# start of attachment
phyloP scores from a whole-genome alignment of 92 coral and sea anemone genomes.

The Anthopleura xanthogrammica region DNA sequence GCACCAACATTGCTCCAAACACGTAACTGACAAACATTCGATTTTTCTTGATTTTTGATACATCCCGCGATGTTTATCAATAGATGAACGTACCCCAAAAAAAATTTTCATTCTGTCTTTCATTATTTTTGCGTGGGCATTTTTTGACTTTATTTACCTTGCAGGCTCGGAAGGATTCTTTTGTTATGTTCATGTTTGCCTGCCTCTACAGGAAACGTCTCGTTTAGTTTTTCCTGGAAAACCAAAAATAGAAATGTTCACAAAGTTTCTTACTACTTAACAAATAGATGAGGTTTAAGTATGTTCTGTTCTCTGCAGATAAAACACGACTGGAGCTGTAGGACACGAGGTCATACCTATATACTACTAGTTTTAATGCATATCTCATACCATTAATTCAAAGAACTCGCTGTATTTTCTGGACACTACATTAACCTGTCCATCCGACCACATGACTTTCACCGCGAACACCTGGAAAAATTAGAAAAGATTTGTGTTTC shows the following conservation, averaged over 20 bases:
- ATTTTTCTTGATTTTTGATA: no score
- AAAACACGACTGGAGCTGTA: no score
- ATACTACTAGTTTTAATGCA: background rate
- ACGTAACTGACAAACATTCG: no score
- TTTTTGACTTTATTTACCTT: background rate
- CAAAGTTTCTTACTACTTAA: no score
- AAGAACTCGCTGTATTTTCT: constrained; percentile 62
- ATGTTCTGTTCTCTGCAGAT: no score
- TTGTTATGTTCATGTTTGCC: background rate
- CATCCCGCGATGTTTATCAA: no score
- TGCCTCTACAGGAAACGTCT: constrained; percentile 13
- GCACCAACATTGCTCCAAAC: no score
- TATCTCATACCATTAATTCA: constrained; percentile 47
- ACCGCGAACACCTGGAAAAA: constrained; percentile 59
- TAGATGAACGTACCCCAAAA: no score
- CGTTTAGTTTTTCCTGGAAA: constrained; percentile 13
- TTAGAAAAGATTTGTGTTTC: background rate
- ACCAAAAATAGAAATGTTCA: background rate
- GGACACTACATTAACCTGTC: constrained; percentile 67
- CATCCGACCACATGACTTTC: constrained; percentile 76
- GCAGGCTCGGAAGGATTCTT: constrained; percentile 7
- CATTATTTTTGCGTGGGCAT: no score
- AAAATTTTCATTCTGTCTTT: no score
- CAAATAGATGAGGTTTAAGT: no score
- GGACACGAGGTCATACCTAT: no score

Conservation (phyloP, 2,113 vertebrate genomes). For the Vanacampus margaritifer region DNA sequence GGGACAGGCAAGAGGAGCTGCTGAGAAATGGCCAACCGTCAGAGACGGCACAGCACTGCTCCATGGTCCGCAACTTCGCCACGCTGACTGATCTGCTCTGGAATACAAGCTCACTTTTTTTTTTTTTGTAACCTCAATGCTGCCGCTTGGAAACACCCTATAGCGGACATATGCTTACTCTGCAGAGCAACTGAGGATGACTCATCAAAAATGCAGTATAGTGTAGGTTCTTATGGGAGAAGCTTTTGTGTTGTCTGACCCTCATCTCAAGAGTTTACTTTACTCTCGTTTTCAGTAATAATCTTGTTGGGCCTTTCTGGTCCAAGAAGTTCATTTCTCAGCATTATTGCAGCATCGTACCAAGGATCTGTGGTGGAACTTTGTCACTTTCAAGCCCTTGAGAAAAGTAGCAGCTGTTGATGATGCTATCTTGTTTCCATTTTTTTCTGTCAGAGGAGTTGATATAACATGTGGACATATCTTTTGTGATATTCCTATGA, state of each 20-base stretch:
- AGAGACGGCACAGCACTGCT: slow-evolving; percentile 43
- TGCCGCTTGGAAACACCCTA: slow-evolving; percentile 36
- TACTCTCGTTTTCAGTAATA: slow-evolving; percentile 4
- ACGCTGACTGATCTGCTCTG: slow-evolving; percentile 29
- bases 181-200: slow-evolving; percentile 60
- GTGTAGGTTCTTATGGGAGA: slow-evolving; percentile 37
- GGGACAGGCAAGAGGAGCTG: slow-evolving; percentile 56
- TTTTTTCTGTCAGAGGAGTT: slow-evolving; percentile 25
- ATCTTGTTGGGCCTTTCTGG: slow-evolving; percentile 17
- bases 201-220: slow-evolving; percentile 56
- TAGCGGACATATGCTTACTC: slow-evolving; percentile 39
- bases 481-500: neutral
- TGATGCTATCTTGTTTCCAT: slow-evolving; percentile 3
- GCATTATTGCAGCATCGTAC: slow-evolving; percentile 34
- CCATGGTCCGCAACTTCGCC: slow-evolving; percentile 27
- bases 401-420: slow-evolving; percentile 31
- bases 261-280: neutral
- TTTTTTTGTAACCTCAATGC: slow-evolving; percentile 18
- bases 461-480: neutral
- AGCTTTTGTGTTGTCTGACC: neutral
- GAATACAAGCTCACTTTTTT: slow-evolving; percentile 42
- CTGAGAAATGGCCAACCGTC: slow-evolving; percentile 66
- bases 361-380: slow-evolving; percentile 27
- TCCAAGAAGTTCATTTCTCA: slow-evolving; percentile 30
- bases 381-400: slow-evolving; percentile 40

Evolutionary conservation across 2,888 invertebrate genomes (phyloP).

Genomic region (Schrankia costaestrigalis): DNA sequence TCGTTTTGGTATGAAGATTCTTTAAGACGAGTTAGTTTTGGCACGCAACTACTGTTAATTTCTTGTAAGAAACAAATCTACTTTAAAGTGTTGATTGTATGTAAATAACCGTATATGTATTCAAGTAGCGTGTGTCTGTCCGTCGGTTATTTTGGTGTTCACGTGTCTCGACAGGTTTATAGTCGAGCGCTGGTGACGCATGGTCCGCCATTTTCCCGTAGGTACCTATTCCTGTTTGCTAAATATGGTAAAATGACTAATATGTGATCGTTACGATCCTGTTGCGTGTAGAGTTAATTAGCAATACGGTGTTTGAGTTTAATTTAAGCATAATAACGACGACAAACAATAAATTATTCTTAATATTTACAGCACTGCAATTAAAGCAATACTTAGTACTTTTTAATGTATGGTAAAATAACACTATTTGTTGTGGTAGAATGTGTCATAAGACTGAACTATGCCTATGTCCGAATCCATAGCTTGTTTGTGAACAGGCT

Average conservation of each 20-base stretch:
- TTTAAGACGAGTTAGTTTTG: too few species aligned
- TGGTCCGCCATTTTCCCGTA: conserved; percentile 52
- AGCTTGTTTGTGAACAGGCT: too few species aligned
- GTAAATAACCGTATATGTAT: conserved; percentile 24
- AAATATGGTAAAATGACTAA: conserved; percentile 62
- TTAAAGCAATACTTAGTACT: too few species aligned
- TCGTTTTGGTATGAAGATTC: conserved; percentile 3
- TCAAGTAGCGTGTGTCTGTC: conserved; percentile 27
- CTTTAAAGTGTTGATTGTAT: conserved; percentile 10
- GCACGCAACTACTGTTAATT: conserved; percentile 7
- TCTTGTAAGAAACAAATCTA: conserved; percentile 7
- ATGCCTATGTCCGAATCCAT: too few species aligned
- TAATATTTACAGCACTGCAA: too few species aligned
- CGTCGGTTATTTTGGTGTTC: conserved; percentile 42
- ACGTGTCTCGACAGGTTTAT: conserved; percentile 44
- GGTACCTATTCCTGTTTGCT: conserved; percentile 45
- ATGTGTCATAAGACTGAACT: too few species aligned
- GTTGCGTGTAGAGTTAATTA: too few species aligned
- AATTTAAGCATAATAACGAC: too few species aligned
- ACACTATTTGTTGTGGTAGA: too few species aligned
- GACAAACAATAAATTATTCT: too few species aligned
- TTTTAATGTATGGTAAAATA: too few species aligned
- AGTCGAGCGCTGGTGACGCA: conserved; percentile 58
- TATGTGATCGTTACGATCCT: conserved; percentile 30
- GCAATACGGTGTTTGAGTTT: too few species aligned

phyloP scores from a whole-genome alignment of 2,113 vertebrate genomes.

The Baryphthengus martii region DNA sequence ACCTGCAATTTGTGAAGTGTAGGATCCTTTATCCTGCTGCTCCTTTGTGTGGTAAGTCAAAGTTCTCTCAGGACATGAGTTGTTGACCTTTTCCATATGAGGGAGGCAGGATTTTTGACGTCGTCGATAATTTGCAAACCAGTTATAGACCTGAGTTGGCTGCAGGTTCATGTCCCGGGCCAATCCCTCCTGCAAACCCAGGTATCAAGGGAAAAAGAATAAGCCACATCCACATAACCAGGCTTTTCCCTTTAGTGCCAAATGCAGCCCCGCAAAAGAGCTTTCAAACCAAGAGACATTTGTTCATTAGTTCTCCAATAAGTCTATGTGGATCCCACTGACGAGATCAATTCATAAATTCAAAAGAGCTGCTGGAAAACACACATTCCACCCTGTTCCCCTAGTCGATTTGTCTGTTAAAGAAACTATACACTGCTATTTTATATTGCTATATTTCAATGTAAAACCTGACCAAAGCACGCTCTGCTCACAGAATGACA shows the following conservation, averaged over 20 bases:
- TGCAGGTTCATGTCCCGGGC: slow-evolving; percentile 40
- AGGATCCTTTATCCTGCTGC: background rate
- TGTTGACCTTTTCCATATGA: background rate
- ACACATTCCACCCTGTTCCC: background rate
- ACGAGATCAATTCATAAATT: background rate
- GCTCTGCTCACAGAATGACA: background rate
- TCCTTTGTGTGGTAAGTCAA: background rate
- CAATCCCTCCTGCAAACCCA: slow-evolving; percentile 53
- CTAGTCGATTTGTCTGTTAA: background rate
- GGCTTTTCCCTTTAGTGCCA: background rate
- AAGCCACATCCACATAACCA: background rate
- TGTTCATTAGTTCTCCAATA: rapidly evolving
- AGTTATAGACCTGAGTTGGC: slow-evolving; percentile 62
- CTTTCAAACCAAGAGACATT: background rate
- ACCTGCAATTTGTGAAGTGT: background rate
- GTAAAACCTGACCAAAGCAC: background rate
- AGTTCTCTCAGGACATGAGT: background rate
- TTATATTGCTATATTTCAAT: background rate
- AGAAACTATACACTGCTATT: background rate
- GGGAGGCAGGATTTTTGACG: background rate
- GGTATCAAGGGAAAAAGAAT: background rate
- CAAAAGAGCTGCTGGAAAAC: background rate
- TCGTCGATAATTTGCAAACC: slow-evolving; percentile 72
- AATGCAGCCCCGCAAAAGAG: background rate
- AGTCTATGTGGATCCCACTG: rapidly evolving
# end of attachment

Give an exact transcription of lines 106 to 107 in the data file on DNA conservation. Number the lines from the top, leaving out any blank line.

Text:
- TCGTCGATAATTTGCAAACC: slow-evolving; percentile 72
- AATGCAGCCCCGCAAAAGAG: background rate